Saturday 1 October 2022
 
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Over third of people globally wish to delete their data from the internet

, 20 days ago

A new study conducted by the cybersecurity company NordVPN, estimated that 63 per cent of global population are online, however, found that more than a third of people (33 per cent) would delete themselves from the internet if they could.
 
When asked about the reason, 45 per cent said there is no reason for their name to be on the internet, while 42 per cent said they feel used because companies collect their data and use it to their advantage. Another 34 per cent said they feel that someone will eventually hack their devices, and 31 per cent don’t trust the internet.
 
According to respondents from the survey of 10,800 people, half (50 per cent) said that they would most like their personal financial information to be deleted from the internet. Other information people want deleted from the internet include unflattering photos/videos 33 per cent, embarrassing moments 28 per cent, old dating/social media profiles 25 per cent, and previous employment history 15 per cent.
 
“While removing yourself from the internet sounds like a good idea for those concerned with having their personal information exposed to the wrong entities, you have to ask yourself if wiping the slate totally clean is even possible in our  digital-dominant world,” said Daniel Markuson, a digital privacy expert at NordVPN. “Our study also found that some would be in favor of a more practical approach because 38% would be in favor of paying to use the internet anonymously at all times.”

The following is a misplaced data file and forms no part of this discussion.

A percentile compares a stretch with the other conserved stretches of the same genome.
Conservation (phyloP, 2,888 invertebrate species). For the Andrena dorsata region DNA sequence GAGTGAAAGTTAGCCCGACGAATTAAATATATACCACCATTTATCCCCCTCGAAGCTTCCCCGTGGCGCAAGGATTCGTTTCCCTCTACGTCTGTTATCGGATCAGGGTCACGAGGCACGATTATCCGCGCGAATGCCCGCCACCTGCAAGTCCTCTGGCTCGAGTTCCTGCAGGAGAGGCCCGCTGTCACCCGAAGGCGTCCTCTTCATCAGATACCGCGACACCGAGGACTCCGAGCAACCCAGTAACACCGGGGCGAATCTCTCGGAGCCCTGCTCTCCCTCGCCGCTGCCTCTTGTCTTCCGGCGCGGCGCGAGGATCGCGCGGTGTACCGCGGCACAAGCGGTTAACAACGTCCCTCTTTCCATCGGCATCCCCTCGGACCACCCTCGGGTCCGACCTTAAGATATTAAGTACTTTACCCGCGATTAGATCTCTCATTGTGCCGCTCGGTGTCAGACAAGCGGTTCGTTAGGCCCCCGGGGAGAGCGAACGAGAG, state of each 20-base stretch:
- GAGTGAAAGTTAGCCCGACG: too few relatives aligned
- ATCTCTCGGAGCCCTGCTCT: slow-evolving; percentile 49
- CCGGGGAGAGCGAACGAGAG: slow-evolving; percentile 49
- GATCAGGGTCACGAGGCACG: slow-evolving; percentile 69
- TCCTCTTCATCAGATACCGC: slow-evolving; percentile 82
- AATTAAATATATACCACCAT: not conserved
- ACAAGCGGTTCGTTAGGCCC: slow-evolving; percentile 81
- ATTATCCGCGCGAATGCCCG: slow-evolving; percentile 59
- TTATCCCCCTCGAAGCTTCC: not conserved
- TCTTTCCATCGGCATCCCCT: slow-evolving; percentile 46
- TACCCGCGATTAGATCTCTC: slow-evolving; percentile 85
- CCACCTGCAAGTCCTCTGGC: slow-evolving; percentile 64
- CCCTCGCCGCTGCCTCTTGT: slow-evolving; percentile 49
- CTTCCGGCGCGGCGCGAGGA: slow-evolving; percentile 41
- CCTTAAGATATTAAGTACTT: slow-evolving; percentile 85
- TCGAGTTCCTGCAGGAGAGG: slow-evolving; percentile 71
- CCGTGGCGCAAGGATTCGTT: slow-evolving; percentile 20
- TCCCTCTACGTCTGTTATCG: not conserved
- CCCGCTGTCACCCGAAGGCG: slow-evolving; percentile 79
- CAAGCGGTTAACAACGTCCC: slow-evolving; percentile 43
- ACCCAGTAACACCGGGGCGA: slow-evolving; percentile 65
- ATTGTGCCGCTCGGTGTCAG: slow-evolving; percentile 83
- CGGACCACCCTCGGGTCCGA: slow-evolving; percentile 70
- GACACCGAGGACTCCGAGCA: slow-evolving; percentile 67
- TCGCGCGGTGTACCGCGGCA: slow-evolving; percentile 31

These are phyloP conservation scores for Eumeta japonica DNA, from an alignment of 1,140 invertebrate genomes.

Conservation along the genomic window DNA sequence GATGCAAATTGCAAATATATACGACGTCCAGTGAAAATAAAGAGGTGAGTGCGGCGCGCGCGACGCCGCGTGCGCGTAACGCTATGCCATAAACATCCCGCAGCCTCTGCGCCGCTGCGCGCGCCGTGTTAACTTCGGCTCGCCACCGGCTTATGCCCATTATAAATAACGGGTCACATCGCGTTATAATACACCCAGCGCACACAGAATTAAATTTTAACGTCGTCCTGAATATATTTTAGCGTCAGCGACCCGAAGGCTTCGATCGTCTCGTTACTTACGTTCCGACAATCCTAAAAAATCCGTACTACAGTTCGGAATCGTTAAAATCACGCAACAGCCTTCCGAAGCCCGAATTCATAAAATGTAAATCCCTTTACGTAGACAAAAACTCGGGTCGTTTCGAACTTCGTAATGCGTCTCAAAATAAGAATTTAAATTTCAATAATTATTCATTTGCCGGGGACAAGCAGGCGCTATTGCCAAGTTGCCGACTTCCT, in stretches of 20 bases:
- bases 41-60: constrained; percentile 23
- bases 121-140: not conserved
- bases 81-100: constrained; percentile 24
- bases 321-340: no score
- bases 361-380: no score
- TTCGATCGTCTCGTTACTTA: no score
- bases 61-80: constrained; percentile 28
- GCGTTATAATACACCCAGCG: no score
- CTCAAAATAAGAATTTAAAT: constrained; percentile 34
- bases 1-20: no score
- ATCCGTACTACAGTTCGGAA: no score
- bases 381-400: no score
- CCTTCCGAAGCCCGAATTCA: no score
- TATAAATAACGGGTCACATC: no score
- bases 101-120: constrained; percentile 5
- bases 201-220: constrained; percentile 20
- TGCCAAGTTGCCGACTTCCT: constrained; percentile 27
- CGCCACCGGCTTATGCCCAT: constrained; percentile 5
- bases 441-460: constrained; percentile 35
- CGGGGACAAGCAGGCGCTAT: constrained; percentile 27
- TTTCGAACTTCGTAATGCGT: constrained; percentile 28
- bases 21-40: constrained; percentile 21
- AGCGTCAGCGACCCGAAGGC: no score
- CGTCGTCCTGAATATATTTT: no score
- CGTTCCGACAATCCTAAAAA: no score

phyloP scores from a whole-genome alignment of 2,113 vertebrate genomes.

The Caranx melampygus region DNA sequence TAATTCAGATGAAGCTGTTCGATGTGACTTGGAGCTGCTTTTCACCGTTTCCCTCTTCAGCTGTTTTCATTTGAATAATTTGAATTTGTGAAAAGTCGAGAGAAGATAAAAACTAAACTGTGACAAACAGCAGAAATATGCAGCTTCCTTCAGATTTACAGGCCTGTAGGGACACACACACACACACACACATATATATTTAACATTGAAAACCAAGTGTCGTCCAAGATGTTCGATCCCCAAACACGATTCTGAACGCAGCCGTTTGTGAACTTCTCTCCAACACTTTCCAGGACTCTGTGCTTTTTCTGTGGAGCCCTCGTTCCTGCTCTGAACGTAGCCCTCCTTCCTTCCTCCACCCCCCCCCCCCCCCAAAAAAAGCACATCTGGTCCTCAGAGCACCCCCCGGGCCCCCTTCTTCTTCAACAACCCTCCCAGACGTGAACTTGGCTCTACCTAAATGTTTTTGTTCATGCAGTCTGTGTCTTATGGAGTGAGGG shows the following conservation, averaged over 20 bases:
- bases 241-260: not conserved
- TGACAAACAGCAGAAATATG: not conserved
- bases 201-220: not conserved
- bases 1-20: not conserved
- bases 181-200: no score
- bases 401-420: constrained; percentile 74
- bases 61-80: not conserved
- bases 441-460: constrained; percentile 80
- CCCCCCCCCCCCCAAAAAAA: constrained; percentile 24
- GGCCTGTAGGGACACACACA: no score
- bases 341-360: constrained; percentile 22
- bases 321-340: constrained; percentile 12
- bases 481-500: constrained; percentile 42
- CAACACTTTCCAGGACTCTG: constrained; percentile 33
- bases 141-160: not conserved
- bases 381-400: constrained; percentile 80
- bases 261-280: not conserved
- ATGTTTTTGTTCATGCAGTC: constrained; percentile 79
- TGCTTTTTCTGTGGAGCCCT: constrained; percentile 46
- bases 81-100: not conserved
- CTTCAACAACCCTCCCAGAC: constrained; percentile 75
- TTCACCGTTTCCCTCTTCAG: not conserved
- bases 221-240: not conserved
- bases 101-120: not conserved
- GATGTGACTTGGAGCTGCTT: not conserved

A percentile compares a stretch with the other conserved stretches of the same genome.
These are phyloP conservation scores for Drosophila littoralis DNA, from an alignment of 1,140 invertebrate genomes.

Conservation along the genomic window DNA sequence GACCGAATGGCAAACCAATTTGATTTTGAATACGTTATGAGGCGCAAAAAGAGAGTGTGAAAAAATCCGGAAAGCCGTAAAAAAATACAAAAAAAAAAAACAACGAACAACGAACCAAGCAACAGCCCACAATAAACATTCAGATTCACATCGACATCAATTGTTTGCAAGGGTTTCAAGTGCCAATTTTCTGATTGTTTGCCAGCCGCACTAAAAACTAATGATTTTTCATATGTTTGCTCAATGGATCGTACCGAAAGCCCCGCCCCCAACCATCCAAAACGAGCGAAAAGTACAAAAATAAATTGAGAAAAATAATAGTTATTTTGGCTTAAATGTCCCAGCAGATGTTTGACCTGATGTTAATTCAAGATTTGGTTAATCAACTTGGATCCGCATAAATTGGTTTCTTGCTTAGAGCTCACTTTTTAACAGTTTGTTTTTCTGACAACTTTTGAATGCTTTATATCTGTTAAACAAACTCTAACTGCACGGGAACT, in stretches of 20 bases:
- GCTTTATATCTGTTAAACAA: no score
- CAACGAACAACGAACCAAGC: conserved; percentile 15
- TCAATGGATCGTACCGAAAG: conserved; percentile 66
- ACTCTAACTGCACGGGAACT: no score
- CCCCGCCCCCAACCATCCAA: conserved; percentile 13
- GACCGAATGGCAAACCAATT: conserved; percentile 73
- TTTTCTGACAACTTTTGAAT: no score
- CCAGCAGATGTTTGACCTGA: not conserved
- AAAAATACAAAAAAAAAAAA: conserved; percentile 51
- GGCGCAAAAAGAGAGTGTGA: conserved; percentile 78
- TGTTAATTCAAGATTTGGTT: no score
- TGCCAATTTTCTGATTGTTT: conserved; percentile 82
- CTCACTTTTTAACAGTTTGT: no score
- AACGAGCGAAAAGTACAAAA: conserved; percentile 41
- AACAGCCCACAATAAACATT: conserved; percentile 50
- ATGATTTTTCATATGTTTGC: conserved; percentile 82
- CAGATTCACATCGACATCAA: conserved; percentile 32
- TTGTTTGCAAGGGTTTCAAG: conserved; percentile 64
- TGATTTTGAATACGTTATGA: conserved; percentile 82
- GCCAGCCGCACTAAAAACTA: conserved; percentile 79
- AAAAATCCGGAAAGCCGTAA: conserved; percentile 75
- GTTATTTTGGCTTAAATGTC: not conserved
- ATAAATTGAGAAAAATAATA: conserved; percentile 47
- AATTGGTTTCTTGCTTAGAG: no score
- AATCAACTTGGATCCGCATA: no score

For those who want to be anonymous when online and are willing to pay for it, the study reveals that 27 per cent of people would pay up to $100, 7 per cent would pay between $101-500, and 3 per cent would fork out between $501-1,000 to be anonymous. Two percent of respondents said they would pay even more.
 
The survey found that keeping their personal information safe on the internet is the key to happiness online. As many as 71 per cent of people would most be afraid of having their financial data accessed by a hacker (or malicious third party), while 43 per cent said texts and emails, 35 per cent said “medical information,” 33 per cent said “social media accounts,” and 24 per cent said “relationship life.”
 
“While we can hope to remove some information about ourselves online, only better online habits can help people feel safer when they're on the internet. Using more sophisticated passwords, trusted cybersecurity tools (such as a VPN, antivirus, and password manager) and practicing a general awareness of threats will help people protect their most valuable information online for years to come,” said Daniel Markuson from NordVPN. – TradeArabia News Service
 



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